“My role was first to introduce the students to some of our newest solutions and guide them through the initial practices of designing,” said Dragos Dascalu, Euronorth industry process consultant and mentor to the Netherlands team in digitally reconstructing Pompeii before the eruption of Mount Vesuvius. “The biggest challenge was the start. We were only looking at research. From there we had to come up with a design approach to connect all the images, all of the past interpretations, into tangible design.”

“When we look at the 3DEXPERIENCE platform, we have applications like 3D Drive to make sure we had a single source of truth,” said Sean O’Neill, the 3DEXPERIENCE Works industry process consultant who mentored the USA team in modeling the Roman Colosseum. “We had applications like 3D Dashboard to organize the information and give key stakeholders a view of the most recent meeting we had, as well as how we were pacing in terms of the project plan.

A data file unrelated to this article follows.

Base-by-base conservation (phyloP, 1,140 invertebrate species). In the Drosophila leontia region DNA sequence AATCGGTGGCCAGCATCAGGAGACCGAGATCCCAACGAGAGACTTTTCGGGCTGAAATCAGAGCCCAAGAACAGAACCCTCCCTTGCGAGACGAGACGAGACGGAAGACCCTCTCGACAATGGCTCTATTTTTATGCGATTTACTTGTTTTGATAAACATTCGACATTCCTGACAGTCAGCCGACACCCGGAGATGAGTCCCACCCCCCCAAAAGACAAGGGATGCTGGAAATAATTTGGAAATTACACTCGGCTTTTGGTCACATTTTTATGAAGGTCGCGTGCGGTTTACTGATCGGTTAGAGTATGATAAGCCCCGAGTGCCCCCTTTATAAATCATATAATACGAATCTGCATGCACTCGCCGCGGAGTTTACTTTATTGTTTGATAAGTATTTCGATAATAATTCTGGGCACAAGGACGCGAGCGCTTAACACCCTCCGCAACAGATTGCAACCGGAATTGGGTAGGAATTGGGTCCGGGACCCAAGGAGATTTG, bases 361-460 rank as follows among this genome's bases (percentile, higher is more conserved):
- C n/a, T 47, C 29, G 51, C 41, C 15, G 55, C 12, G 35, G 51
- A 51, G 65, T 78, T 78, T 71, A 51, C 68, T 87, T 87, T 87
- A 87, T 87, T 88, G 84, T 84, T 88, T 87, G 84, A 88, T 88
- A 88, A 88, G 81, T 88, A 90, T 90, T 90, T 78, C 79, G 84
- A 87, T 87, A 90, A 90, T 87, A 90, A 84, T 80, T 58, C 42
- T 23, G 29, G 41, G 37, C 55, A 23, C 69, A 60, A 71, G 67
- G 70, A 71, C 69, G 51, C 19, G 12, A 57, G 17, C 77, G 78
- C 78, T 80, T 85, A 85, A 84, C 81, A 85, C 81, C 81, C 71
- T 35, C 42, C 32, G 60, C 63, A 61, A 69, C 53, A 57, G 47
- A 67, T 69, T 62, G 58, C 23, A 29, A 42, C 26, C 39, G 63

“And it worked,” O’Neill said. “It worked really well for this project, on a super-detailed level. To see students even use the platform in ways that I hadn’t anticipated, and validating that we’re building the right stuff . . . that was super cool.”

The mentoring experience, Dascalu said, reinforced his realization that “the 3DEXPERIENCE platform is an amazing intersection of scientific and technical knowledge. It allows creativity to merge with complexity.”

Like the students he mentored, the project also made him think about what humanity can learn by better understanding our shared heritage, including lessons for improving the future.

“Human history is a very colorful parade of customs, but also a very complex path of civilization and progress,” Dascalu said. “And in this history, there’s also a lot of missing or forgotten pages, and they are as important as the written history. I think our responsibility today is to consider, to try to imagine, the more silent voices of history when we progress into the future.”